eTheses Repository

Russian foreign energy policy conduct in the oil and gas sectors: a case study of the Caspian region 1991-2008

Prodromidou, Alexandra (2011)
Ph.D. thesis, University of Birmingham.

Loading
Prodromidou11PhD.pdf
PDF (1789Kb)

Restricted to Repository staff only until 31 December 2021.

Abstract

This thesis explores the continuities and change in the conduct of Russian foreign policy in the Caspian region in the period 1991-2008 with the central focus set on the inclusion of energy both as a tool and one of the main targets of Russian foreign policy during the Putin administration. More specifically it looks at the impact that the choice to establish Russia as an energy superpower based mainly on its oil and gas sectors during this period had on the conduct of Russian foreign policy in the Caspian region. The central research question is how Russian oil and gas companies are used as foreign policy tools in the conduct of Russian foreign energy policy within the current foreign energy policy framework and to what end. The argument of this thesis is based on the hypothesis that the Russian state uses its oil and gas companies in order to infiltrate the Central Asian energy markets and assert its economic hegemony in the region through a web of legal and contractual monopolies aiming at maintaining Russia’s economic hegemony in the Caspian and contributing to one of Russia’s main energy policy priority of becoming an influential player in the global energy markets.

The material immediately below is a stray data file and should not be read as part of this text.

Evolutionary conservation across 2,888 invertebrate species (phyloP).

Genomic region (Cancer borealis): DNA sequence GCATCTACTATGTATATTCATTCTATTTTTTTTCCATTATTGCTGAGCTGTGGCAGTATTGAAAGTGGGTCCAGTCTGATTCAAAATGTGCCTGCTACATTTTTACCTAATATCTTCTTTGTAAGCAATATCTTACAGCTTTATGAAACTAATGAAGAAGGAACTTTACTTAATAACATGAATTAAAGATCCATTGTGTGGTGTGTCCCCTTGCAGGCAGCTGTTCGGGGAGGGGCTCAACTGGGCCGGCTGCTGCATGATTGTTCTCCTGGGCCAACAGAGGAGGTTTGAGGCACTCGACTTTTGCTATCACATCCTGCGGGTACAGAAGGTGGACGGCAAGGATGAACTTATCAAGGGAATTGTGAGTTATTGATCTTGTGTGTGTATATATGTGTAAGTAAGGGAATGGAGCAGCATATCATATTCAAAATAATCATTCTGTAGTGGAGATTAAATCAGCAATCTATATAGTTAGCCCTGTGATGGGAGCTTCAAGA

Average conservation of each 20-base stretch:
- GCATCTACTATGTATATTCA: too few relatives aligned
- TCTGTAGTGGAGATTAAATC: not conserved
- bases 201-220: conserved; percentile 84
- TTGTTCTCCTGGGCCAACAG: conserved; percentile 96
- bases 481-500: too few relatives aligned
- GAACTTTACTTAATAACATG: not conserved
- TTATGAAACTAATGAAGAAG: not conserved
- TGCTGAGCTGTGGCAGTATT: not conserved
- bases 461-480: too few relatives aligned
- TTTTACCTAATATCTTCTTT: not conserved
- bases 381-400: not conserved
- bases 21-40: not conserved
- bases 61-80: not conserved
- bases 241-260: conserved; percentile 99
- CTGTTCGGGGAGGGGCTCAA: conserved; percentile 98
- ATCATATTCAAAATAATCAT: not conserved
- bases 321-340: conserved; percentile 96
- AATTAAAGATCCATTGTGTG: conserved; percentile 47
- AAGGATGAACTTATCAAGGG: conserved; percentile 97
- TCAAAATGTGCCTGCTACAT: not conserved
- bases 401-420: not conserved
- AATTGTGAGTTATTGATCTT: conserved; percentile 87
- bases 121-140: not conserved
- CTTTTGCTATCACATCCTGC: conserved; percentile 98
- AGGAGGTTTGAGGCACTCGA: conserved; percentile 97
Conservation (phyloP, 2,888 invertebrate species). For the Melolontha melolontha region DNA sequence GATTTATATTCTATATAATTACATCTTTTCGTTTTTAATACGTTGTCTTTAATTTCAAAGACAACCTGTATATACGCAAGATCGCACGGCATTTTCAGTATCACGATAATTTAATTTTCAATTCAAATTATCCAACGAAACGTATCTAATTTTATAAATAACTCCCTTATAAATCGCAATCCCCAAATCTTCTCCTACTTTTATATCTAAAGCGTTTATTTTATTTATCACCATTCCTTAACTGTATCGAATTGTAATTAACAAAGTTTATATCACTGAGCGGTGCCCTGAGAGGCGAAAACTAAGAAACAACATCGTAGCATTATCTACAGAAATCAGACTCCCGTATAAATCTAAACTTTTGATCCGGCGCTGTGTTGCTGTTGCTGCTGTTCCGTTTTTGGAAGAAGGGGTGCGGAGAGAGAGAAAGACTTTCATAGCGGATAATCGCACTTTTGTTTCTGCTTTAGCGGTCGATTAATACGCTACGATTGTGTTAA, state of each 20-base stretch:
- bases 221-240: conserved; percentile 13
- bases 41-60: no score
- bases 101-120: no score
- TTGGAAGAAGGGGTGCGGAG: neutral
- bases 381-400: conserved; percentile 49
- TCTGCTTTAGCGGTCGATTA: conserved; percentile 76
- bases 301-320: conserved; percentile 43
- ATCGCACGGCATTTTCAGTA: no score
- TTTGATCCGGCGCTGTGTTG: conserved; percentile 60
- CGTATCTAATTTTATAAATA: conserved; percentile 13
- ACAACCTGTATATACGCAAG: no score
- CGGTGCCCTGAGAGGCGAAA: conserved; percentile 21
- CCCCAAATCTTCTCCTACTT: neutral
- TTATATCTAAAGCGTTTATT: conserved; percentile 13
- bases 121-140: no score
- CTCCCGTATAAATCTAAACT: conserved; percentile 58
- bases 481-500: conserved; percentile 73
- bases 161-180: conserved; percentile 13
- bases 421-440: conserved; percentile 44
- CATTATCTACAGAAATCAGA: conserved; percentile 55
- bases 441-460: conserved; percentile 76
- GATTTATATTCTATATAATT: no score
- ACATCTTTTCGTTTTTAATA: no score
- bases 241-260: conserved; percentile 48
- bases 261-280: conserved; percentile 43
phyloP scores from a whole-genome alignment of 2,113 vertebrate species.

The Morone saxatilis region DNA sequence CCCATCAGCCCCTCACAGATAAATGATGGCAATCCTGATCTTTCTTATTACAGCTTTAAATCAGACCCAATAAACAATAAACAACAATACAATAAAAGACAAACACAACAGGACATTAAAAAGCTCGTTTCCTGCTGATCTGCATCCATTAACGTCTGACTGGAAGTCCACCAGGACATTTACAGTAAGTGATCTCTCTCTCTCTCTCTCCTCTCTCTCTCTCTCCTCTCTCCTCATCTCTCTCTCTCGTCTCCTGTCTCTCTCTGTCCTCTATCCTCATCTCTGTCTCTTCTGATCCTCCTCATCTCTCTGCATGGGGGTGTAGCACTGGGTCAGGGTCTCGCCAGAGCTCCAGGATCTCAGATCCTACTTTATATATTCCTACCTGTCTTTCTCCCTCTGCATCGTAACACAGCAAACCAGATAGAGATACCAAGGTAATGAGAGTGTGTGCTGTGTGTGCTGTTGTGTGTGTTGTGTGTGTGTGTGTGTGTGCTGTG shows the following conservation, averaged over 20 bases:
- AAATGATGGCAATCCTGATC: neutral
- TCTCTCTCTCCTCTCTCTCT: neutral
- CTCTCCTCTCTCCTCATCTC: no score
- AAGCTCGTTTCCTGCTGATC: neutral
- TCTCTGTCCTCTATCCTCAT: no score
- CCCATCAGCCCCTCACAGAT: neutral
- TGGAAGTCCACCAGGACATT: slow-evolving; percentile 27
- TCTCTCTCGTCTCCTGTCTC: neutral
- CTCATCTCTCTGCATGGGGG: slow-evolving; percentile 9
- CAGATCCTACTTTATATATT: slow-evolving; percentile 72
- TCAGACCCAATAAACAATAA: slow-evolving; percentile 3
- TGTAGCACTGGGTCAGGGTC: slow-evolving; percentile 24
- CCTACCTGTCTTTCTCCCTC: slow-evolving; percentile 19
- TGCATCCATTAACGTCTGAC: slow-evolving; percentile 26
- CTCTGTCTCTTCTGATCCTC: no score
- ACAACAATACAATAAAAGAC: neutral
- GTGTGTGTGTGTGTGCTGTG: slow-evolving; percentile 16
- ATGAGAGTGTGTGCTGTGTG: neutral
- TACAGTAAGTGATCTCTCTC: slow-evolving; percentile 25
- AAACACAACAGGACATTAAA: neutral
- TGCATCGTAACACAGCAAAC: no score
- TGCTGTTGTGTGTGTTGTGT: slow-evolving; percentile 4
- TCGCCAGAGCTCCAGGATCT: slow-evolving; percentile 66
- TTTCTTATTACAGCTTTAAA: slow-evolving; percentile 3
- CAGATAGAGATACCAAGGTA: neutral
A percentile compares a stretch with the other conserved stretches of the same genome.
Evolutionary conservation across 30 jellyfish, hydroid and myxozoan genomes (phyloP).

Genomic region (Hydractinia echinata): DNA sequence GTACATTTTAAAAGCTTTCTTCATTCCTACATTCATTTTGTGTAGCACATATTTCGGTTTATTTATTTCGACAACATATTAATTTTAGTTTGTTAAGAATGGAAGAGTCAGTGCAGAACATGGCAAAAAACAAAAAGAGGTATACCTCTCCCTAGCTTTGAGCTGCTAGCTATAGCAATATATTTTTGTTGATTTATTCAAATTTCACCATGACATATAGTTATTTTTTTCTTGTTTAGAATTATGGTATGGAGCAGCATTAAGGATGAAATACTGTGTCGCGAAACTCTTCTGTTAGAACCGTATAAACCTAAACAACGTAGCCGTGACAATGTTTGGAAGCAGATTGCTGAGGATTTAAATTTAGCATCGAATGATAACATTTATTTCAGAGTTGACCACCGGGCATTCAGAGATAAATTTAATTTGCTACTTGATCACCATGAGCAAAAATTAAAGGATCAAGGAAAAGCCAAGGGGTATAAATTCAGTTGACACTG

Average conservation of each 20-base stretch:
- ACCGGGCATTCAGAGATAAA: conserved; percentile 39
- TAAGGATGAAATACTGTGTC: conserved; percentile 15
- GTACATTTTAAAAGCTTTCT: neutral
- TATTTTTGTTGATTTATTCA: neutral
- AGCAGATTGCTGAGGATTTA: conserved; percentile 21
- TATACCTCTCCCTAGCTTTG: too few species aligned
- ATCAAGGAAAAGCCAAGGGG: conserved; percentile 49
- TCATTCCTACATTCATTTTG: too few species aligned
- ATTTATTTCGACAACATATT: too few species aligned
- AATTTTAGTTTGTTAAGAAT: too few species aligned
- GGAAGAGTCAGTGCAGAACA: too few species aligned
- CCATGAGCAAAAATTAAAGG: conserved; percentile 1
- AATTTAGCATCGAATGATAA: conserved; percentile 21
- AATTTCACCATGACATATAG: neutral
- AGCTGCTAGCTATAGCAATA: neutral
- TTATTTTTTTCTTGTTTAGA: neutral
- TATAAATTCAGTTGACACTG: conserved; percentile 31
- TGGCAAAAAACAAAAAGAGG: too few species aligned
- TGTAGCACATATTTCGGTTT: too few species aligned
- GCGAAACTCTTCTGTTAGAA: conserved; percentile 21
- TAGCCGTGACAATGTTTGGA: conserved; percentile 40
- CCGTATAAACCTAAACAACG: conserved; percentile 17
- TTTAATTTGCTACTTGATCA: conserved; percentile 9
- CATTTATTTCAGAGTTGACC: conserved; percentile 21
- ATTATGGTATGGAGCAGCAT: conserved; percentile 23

Type of Work:Ph.D. thesis.
Supervisor(s):Averre, Derek and Cooper, Julian M
School/Faculty:Colleges (2008 onwards) > College of Social Sciences
Department:Centre for Russian and East European Studies, School of Goverment and Society
Subjects:DK Russia. Soviet Union. Former Soviet Republics
HD Industries. Land use. Labor
HF Commerce
JZ International relations
Institution:University of Birmingham
ID Code:3151
This unpublished thesis/dissertation is copyright of the author and/or third parties. The intellectual property rights of the author or third parties in respect of this work are as defined by The Copyright Designs and Patents Act 1988 or as modified by any successor legislation. Any use made of information contained in this thesis/dissertation must be in accordance with that legislation and must be properly acknowledged. Further distribution or reproduction in any format is prohibited without the permission of the copyright holder.
Export Reference As : ASCII + BibTeX + Dublin Core + EndNote + HTML + METS + MODS + OpenURL Object + Reference Manager + Refer + RefWorks
Share this item :
QR Code for this page

Repository Staff Only: item control page